The detectors are span across 3,000 km
2 near the town of Malargüe in western Argentina, an area measuring the same size as Rhode Island. The arrival times of the particles at the detectors, measured with GPS receivers, are used to establish the direction from which the particles came within nearly one degree.
By examining the distribution of the arrival directions of over 30,000 cosmic particles, the Pierre Auger Collaboration has found an anisotropy, which is the variance in the rate of cosmic ray arrivals based upon which direction one looks. This means the cosmic rays do not come consistently from all directions; there is a direction from which the rate is greater.
The anisotropy is important at 5.2 standard deviations (a chance of approximately two in ten million) in a direction where the distribution of galaxies is comparatively high. Although this finding clearly specifies an extragalactic origin for the particles, the specific sources of the cosmic rays are still unidentified.
The direction points to a wide area of sky instead of to specific sources because even such energetic particles are deflected by a few tens of degrees in the magnetic field of Earth’s galaxy.
There have been cosmic rays noticed with even higher energy those used in the Pierre Auger Collaboration research, some even with the kinetic energy of a well-struck tennis ball. As the deflections of such particles are anticipated to be smaller because of their higher energy, the arrival directions should point closer to their origins. Such cosmic rays are even rarer and additional studies are ongoing to pin point which extragalactic objects are the sources.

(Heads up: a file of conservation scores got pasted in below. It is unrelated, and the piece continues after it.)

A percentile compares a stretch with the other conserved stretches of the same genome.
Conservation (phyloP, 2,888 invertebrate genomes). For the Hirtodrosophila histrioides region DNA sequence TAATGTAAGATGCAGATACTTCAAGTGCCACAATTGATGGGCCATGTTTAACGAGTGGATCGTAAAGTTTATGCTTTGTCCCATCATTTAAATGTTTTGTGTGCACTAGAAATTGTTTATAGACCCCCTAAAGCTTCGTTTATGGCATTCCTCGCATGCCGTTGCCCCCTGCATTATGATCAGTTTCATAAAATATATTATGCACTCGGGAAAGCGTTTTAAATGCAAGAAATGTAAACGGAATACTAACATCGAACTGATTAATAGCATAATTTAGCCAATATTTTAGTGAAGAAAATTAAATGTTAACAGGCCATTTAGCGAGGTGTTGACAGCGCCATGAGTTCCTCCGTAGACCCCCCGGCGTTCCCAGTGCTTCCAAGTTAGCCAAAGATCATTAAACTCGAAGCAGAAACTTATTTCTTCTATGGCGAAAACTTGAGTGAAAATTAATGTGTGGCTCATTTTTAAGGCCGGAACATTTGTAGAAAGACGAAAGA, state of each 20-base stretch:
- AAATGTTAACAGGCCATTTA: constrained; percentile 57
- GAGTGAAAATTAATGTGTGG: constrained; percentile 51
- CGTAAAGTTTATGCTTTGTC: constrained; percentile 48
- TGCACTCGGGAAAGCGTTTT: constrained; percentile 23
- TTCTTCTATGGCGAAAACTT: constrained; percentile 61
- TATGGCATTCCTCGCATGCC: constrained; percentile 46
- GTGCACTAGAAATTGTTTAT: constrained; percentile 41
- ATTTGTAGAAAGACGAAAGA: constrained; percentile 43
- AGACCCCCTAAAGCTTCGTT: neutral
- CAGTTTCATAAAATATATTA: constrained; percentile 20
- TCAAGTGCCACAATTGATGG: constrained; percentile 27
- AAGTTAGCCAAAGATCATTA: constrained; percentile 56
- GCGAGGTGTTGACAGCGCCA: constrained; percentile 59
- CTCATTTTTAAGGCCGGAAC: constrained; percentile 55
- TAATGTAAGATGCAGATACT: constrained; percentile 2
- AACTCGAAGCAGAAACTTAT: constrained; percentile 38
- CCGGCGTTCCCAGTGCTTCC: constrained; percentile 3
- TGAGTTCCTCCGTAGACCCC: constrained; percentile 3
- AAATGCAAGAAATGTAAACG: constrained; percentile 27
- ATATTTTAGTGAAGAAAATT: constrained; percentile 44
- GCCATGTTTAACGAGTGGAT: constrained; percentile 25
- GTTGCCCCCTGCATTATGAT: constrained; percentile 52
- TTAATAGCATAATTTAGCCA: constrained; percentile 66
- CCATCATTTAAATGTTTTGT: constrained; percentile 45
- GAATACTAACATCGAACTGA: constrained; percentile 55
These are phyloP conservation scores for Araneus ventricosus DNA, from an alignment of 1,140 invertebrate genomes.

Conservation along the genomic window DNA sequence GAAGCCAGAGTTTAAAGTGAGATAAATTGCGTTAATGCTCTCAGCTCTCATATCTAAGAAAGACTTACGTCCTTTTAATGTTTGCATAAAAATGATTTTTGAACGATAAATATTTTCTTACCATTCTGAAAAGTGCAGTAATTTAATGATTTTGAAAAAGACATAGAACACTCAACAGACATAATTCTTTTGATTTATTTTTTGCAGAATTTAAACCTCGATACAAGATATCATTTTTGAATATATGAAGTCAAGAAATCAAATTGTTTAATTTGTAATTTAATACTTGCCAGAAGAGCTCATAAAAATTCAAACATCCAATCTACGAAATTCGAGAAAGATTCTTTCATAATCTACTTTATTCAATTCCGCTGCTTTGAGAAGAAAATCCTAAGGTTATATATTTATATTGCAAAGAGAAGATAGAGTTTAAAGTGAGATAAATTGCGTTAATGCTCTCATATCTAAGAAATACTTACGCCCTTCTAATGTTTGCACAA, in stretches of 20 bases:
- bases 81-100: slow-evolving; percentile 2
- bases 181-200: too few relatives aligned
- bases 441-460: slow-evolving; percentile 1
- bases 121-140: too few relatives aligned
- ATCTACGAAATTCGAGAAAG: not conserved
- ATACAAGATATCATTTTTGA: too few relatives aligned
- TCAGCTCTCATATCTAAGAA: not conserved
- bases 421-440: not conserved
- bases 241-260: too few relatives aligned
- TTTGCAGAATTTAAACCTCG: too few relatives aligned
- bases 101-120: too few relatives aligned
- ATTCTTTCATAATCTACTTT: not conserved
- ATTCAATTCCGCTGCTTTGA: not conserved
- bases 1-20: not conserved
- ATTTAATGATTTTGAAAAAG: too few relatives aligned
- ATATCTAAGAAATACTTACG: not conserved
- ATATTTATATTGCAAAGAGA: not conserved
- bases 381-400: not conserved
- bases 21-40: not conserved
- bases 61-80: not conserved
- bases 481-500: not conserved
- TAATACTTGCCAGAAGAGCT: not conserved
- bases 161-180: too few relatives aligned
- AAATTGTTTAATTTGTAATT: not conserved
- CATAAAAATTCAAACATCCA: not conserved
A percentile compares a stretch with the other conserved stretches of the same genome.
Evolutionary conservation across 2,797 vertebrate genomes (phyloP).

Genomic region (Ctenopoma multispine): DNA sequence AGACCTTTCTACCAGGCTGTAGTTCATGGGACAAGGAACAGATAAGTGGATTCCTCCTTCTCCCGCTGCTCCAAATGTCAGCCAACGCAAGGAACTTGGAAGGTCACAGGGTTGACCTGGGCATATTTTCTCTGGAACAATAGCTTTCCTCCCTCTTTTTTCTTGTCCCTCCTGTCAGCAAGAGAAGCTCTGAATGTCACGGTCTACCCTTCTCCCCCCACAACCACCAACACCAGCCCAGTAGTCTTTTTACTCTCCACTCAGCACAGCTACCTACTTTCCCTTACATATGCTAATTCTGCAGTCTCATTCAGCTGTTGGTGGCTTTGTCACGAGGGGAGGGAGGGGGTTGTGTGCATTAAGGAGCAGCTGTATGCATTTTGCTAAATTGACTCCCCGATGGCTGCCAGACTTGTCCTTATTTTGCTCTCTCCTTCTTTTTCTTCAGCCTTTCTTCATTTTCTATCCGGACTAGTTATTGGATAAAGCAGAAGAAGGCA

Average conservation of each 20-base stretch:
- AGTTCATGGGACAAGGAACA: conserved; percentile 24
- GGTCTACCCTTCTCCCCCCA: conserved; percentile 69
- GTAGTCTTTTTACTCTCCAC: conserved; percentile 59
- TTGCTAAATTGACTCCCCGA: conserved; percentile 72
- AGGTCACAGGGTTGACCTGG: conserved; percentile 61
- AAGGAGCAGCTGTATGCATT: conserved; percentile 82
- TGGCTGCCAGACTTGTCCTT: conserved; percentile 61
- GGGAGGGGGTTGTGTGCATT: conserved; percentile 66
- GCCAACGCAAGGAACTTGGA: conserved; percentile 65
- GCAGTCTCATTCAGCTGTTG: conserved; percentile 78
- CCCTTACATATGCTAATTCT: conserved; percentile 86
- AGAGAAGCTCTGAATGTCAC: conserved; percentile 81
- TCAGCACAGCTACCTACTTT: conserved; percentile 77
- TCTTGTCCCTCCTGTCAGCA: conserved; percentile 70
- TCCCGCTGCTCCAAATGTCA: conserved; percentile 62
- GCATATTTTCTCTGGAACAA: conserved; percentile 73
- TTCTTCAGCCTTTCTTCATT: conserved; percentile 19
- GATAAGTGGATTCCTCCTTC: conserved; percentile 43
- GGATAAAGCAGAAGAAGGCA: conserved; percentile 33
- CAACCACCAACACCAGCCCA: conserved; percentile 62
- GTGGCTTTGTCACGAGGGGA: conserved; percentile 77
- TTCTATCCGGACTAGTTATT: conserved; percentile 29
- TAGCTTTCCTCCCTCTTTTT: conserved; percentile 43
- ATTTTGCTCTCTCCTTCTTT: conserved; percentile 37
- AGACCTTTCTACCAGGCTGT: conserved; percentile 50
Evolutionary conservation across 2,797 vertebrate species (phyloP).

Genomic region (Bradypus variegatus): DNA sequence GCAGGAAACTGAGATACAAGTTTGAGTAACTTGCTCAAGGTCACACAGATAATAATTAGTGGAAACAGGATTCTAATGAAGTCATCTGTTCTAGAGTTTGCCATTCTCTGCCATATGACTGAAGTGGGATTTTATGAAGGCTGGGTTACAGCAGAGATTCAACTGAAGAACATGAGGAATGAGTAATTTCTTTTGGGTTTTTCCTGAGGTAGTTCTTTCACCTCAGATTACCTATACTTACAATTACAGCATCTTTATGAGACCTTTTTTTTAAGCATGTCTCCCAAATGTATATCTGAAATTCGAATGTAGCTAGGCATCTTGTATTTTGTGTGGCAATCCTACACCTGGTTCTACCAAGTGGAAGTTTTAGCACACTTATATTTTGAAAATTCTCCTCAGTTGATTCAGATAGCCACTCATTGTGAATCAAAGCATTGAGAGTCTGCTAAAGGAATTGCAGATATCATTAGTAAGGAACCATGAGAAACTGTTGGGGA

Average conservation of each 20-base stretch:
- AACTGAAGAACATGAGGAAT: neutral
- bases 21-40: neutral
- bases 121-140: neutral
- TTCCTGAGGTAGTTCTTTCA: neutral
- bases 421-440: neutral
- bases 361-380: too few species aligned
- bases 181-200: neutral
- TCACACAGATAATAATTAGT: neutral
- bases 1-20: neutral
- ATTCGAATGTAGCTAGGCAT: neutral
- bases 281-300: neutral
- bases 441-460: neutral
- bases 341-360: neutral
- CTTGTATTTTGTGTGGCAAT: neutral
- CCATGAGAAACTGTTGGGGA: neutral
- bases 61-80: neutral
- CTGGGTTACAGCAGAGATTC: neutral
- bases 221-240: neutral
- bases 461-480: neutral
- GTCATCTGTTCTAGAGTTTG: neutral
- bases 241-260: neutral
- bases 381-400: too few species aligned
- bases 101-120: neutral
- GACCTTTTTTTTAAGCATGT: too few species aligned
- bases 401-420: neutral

Knowledge of the nature of the particles will help this identification, and ongoing work on this issue is targeted in the upgrade of the Pierre Auger Observatory to be finalized in 2018.
It Takes A (Global) Village
Conducting this caliber of science is not the responsibility of one person. Over 400 Researchers have added to the research. At Michigan Tech, David Nitz, Professor of Physics, was the one who added the electronics that record the signals in the water tanks. He has written the code that is programmed into the circuits, which transforms the Cherenkov light in the water tank detectors into digital signals. This enables the hardware to make very rapid decisions about the signals recorded in the tanks and whether they are worth additional analysis.
I really enjoy this kind of science. But I’m a hands-on guy. I visualize how we go from concept to actually building an instrument so we can address that science. That’s what I’ve been doing all my scientific career: answering how do we address making those measurements.
David Nitz, Professor of Physics,
Part of the upgrade to the Pierre Auger Observatory is to change older circuit boards with newer ones that have better capability to process signals quicker and more accurately, and add the signals from extra detectors. These extra detectors include a scintillator detector above each surface detector, and incorporating a fourth photomultiplier tube to each detector.